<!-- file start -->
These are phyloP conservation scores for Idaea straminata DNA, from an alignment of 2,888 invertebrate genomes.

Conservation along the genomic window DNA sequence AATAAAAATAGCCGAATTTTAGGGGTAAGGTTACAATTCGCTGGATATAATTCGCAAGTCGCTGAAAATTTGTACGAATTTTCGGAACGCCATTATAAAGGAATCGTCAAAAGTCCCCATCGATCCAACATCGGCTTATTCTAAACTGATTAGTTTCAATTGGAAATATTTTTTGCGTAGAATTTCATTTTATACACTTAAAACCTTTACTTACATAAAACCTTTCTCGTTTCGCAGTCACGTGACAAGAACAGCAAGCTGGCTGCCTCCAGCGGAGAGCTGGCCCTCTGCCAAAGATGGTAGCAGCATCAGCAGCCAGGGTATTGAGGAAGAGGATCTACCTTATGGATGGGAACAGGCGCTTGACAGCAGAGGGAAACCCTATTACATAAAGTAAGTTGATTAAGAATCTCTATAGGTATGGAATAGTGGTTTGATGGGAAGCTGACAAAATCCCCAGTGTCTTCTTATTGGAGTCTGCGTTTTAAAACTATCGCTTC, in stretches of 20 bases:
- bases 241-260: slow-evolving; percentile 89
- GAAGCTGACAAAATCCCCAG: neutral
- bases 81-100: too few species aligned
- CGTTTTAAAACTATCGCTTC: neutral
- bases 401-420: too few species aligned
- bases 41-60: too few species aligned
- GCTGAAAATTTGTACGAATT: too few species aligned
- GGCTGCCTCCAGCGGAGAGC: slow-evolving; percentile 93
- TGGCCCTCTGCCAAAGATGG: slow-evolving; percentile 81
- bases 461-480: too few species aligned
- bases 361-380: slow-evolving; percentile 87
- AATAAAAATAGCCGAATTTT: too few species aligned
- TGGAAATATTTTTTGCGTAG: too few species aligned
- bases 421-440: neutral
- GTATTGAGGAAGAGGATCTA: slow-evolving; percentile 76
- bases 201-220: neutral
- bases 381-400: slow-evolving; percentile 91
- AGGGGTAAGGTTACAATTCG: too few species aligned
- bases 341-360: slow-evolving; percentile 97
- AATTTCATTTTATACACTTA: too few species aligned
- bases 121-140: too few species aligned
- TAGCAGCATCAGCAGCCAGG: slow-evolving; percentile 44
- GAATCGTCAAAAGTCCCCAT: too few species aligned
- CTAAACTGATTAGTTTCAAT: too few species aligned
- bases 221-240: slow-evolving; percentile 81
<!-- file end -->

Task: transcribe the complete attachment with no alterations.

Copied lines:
These are phyloP conservation scores for Idaea straminata DNA, from an alignment of 2,888 invertebrate genomes.

Conservation along the genomic window DNA sequence AATAAAAATAGCCGAATTTTAGGGGTAAGGTTACAATTCGCTGGATATAATTCGCAAGTCGCTGAAAATTTGTACGAATTTTCGGAACGCCATTATAAAGGAATCGTCAAAAGTCCCCATCGATCCAACATCGGCTTATTCTAAACTGATTAGTTTCAATTGGAAATATTTTTTGCGTAGAATTTCATTTTATACACTTAAAACCTTTACTTACATAAAACCTTTCTCGTTTCGCAGTCACGTGACAAGAACAGCAAGCTGGCTGCCTCCAGCGGAGAGCTGGCCCTCTGCCAAAGATGGTAGCAGCATCAGCAGCCAGGGTATTGAGGAAGAGGATCTACCTTATGGATGGGAACAGGCGCTTGACAGCAGAGGGAAACCCTATTACATAAAGTAAGTTGATTAAGAATCTCTATAGGTATGGAATAGTGGTTTGATGGGAAGCTGACAAAATCCCCAGTGTCTTCTTATTGGAGTCTGCGTTTTAAAACTATCGCTTC, in stretches of 20 bases:
- bases 241-260: slow-evolving; percentile 89
- GAAGCTGACAAAATCCCCAG: neutral
- bases 81-100: too few species aligned
- CGTTTTAAAACTATCGCTTC: neutral
- bases 401-420: too few species aligned
- bases 41-60: too few species aligned
- GCTGAAAATTTGTACGAATT: too few species aligned
- GGCTGCCTCCAGCGGAGAGC: slow-evolving; percentile 93
- TGGCCCTCTGCCAAAGATGG: slow-evolving; percentile 81
- bases 461-480: too few species aligned
- bases 361-380: slow-evolving; percentile 87
- AATAAAAATAGCCGAATTTT: too few species aligned
- TGGAAATATTTTTTGCGTAG: too few species aligned
- bases 421-440: neutral
- GTATTGAGGAAGAGGATCTA: slow-evolving; percentile 76
- bases 201-220: neutral
- bases 381-400: slow-evolving; percentile 91
- AGGGGTAAGGTTACAATTCG: too few species aligned
- bases 341-360: slow-evolving; percentile 97
- AATTTCATTTTATACACTTA: too few species aligned
- bases 121-140: too few species aligned
- TAGCAGCATCAGCAGCCAGG: slow-evolving; percentile 44
- GAATCGTCAAAAGTCCCCAT: too few species aligned
- CTAAACTGATTAGTTTCAAT: too few species aligned
- bases 221-240: slow-evolving; percentile 81